Robles, E., Filosa, A., and Baier, H. (2013) Precise lamination of retinal axons generates multiple parallel input pathways in the tectum. The Journal of neuroscience : the official journal of the Society for Neuroscience. 33(11):5027-5039.
The axons of retinal ganglion cells (RGCs) form topographic connections in the optic tectum, recreating a two-dimensional
map of the visual field in the midbrain. RGC axons are also targeted to specific positions along the laminar axis of the tectum.
Understanding the sensory transformations performed by the tectum requires identification of the rules that control the formation
of synaptic laminae by RGC axons. However, there is little information regarding the spatial relationships between multiple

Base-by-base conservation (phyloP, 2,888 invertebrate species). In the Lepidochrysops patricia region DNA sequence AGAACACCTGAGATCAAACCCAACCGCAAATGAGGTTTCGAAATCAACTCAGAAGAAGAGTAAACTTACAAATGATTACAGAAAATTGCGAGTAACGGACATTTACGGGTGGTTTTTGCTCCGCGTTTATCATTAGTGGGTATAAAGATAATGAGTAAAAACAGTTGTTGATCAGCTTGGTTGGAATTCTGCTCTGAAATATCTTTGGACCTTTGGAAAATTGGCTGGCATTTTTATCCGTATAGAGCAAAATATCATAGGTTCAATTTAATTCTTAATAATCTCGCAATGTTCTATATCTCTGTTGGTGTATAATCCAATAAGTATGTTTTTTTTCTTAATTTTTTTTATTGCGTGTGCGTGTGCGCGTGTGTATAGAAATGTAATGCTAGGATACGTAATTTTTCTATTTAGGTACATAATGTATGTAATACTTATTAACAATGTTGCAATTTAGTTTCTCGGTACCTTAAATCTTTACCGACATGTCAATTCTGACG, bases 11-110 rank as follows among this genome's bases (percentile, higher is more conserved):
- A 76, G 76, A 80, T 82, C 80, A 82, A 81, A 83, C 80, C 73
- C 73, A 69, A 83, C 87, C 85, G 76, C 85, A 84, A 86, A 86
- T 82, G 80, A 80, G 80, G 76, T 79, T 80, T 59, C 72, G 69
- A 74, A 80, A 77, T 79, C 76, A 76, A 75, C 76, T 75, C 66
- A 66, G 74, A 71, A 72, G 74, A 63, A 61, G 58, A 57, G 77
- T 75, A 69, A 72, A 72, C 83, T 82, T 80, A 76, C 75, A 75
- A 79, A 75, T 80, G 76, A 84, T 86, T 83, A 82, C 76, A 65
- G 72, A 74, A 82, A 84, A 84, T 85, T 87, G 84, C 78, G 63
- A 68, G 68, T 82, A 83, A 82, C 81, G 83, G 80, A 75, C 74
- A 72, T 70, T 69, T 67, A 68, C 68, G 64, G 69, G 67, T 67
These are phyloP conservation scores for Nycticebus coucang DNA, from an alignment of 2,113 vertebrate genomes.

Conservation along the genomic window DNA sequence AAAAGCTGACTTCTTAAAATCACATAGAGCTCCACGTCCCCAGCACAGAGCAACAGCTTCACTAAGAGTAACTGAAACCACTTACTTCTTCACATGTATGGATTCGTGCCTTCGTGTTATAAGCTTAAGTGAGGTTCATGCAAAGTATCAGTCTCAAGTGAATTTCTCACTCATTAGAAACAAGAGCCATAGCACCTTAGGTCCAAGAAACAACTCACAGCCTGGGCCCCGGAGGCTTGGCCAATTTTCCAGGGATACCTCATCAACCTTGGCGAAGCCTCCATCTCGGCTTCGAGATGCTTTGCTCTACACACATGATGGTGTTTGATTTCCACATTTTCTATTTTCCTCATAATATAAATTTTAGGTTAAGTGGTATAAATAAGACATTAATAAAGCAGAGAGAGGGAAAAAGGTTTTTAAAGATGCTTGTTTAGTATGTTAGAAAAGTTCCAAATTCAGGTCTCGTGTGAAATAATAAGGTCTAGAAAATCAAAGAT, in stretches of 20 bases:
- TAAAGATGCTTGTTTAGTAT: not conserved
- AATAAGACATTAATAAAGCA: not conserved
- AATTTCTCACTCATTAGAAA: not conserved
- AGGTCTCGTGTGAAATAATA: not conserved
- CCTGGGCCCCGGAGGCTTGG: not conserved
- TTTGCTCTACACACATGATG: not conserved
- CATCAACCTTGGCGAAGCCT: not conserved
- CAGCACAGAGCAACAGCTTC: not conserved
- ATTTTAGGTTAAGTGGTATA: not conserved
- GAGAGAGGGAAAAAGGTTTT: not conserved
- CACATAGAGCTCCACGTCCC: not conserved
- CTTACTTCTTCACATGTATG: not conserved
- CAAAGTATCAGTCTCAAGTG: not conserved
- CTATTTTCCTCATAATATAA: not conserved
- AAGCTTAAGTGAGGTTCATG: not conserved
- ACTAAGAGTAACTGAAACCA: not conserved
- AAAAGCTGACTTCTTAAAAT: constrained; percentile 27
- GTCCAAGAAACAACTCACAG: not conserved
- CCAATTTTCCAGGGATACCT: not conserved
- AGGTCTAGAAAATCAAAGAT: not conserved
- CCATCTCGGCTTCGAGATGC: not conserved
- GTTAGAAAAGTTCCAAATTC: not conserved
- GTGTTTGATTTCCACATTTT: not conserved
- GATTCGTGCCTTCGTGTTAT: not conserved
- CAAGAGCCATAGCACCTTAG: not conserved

axons as they establish laminar and retinotopic arborization fields within the same region of neuropil. Moreover, the contribution
of RGC axon lamination to the processing of visual information is unknown. We used Brainbow genetic labeling to visualize
groups of individually identifiable axons during the assembly of a precise laminar map in the larval zebrafish tectum. Live
imaging of multiple RGCs revealed that axons target specific sublaminar positions during initial innervation and maintain
their relative laminar positions throughout early larval development, ruling out a model for lamina selection based on iterative
refinements. During this period of laminar stability, RGC arbors undergo structural rearrangements that shift their relative
retinotopic positions. Analysis of cell-type-specific lamination patterns revealed that distinct combinations of RGCs converge
to form each sublamina, and this input heterogeneity correlates with different functional responses to visual stimuli. These
findings suggest that lamina-specific sorting of retinal inputs provides an anatomical blueprint for the integration of visual
features in the tectum.